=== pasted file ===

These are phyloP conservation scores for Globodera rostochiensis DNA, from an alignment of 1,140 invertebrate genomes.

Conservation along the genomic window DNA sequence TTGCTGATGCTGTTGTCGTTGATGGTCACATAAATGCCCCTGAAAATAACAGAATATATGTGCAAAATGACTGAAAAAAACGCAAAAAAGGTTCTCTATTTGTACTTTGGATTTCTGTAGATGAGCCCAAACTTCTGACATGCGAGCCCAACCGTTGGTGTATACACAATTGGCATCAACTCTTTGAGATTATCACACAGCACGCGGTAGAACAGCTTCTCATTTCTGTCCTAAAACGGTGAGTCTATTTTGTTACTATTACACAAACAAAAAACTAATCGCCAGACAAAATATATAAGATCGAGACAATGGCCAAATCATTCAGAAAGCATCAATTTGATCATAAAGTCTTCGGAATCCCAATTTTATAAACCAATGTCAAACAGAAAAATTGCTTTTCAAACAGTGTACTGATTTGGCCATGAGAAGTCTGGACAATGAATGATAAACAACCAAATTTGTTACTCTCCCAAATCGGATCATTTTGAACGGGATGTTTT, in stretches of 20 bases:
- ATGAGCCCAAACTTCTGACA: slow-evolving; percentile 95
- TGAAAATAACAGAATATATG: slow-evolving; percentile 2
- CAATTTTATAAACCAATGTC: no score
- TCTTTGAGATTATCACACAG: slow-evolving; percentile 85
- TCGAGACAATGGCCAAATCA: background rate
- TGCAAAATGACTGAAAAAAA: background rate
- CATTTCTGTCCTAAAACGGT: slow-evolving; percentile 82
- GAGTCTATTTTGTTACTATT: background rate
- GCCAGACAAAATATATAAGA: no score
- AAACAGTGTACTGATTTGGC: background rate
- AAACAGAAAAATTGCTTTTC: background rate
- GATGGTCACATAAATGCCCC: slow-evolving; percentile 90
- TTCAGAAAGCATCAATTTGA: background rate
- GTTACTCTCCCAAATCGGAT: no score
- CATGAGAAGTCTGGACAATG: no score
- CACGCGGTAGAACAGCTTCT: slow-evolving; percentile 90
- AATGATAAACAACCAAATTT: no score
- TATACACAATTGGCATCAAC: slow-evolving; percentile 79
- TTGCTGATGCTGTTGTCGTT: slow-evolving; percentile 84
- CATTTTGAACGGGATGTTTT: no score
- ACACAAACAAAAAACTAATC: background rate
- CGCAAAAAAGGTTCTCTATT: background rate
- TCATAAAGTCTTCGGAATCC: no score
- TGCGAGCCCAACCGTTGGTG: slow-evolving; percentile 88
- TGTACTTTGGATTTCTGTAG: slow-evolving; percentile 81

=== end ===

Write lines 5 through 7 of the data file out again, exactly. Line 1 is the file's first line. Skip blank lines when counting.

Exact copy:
- CAATTTTATAAACCAATGTC: no score
- TCTTTGAGATTATCACACAG: slow-evolving; percentile 85
- TCGAGACAATGGCCAAATCA: background rate